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Need caption for photo of sleeping newborn baby Medical Home

Improvement Strategies

NCIH

Review Newborn Screening Hearing results at first well-baby visit

Refer well babies failing inpatient screen for outpatient screen

Confirm that follow-up appointments have been scheduled

Complete the AZ EHDI Patient Checklist (english)  or AZ EHDI Patient Checklist (spanish)  for families that need diagnostic screening for possible hearing loss

Ensure followup appointments are completed and results received

Show families the Parent Roadmap for families with a child identified with a hearing loss

Streamline authorizations to eliminate delays to specialty providers such as ENT and Otology

 Offer and Refer to Arizona Early Intervention Program (AzEIP) and Arizona Hands and Voices

Medical Home: Introduction

Best Practice Guidelines

interChange

Review sample policies, procedures and competency guidelines that align with JCIH Guidelines.

Tools for Improvement

filler

Assure follow-up with a few key data-collection and communication tools.

Improvement in Action

filler

See how the collaboratives used improvement tools to test steps of change within their organizations.

Closing the follow-up gap: Medical Home

Visiting the Medical Home

Two Week Visit

Julia has come to the First Street Clinic with her two-week old infant, Samuel for the first time.  Samuel was born with a cleft lip and Julia is very concerned he is not getting enough milk.  He has been wakeful and crying much of the night.

Samuel did not pass his hearing screening in his left ear. The birthing unit reviewed this information with Julia, along with a wealth of other information about Samuel’s condition. The birth hospital also made a follow-up appointment for a diagnostic hearing evaluation because the craniofacial anomaly put Samuel in a high-risk category for hearing loss.  Because of her struggles with Samuel’s feeding, Julia forgot about the appointment.

At this two-week check up, Dr. Wu attended to Julia’s immediate feeding concerns and also connected her with Parent to Parent, so she could get support from a parent with a child with a cleft lip. However, Dr. Wu was not aware of Samuel’s failed hearing screening or missed follow-up appointment.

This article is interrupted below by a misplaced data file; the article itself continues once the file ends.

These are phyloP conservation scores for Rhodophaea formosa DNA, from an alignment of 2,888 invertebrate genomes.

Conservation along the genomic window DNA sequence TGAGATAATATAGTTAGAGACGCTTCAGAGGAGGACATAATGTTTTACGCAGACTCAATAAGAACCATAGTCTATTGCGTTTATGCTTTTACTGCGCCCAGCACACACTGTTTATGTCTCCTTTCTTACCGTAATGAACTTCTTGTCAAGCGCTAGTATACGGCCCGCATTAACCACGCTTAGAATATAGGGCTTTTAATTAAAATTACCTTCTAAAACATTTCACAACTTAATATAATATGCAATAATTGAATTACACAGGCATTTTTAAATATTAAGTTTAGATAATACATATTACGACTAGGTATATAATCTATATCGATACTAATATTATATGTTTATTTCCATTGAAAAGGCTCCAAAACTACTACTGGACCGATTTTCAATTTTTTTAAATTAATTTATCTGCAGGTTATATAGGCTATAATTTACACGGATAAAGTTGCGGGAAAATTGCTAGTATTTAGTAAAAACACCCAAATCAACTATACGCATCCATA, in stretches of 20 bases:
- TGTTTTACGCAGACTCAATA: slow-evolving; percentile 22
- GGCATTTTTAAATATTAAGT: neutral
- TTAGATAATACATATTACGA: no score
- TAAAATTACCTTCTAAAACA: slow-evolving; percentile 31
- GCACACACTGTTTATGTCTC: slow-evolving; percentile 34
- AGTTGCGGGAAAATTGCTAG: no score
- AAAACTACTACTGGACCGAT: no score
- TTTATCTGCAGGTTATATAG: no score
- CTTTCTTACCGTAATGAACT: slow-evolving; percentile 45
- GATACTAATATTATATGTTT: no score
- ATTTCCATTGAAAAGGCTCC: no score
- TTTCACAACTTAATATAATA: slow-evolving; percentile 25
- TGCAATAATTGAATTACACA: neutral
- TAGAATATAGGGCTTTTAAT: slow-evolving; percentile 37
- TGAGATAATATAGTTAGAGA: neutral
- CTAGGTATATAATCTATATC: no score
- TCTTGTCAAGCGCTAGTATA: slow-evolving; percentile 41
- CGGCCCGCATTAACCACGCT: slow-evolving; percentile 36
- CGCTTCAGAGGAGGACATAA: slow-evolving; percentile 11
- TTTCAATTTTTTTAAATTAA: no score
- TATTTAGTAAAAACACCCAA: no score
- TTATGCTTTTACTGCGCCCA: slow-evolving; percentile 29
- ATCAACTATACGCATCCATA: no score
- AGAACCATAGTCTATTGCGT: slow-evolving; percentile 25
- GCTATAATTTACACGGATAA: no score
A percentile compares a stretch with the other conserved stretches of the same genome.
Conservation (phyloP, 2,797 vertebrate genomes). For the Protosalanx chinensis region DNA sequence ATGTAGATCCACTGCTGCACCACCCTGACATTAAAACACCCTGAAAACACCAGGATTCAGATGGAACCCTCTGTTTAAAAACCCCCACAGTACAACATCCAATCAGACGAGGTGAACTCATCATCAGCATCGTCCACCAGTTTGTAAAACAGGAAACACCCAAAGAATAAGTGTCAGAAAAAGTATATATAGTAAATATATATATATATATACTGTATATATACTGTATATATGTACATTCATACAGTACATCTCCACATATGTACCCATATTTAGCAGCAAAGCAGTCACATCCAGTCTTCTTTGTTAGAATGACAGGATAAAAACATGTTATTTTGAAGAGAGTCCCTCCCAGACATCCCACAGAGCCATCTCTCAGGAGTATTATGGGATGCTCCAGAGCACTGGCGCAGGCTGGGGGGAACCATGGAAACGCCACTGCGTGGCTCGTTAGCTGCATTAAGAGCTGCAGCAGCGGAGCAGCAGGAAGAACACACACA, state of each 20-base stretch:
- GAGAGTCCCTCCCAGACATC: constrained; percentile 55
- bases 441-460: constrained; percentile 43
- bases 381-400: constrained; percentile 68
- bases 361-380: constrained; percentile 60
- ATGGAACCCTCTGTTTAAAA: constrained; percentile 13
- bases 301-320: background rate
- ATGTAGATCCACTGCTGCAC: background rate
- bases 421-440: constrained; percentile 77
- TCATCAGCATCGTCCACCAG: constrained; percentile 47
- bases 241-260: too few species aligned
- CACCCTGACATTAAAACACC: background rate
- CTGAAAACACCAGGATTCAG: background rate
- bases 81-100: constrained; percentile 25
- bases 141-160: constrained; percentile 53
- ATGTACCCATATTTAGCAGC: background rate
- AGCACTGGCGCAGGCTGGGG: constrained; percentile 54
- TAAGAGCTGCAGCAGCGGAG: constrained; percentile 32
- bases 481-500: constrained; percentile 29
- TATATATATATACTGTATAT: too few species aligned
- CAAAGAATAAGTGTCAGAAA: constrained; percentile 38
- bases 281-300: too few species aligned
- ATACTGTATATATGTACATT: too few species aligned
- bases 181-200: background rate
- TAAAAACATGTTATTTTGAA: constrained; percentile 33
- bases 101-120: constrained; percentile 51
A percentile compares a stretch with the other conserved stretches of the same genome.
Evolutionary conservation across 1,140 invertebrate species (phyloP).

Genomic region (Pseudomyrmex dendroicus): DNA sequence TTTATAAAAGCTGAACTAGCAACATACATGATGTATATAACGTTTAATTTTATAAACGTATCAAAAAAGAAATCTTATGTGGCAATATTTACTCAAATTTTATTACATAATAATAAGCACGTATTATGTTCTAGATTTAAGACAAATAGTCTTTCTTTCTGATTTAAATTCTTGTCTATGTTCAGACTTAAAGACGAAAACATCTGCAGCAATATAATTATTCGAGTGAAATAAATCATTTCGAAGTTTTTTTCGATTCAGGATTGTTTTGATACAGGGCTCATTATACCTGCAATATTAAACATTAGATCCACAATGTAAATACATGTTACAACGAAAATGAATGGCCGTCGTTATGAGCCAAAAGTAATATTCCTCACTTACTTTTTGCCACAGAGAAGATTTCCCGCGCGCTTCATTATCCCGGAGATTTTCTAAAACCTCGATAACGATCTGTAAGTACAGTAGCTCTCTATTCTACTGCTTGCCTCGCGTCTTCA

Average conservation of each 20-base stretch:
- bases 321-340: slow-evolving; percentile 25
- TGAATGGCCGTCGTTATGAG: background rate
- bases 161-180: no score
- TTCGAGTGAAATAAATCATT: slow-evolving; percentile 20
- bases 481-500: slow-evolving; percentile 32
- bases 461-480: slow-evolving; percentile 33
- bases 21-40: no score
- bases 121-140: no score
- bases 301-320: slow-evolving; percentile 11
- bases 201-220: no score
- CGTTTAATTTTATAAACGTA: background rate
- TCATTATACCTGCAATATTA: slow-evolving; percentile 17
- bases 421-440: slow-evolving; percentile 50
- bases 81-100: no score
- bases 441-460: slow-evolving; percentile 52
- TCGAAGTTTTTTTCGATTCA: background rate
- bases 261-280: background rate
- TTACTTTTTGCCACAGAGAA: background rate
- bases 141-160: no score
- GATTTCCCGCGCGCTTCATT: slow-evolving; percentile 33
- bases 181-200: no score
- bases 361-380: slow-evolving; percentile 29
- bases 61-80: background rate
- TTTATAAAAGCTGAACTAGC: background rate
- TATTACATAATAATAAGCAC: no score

Eight Week Visit

Julia returned to First Street Clinic for her eight-week visit. This time she is able to see Samuel’s primary care provider, Dr. Westby.  Samuel is now thriving and gaining weight.  In the interim period Julia had rescheduled Samuel’s hearing evaluation after receiving a follow-up call from the audiology department.  Julia informs the doctor that Samuel woke up in the middle of the hearing evaluation and therefore his hearing results were inconclusive.   The audiologist indicated that there was a hearing loss, likely caused by fluid that would resolve on its own.  Julia expresses concern and frustration about not knowing if the hearing loss would be correctible. Dr. Westby attends to Julia’s concerns by scheduling a visit with ENT to determine if there is fluid present. He also takes steps to arrange an ABR test and possible tube placement while Samuel is sedated for his cleft lip repair, which is coming up in three weeks. 

Discussion Points

  • How is care coordinated and communicated?
  • Were there missed opportunities?
  • Which improvement strategies would have assisted the family in getting to follow-up?
  • How does Samuel's care differ as a result of his craniofacial anomaly? Are you familiar with the other high risk categories for hearing loss?
  • Does your practice know the results of each infant's hearing screening?
  • Has your practice established a protocol for evaluation of children at risk of hearing loss?
  • How does your practice help families coordinate follow-up appointments and procedures?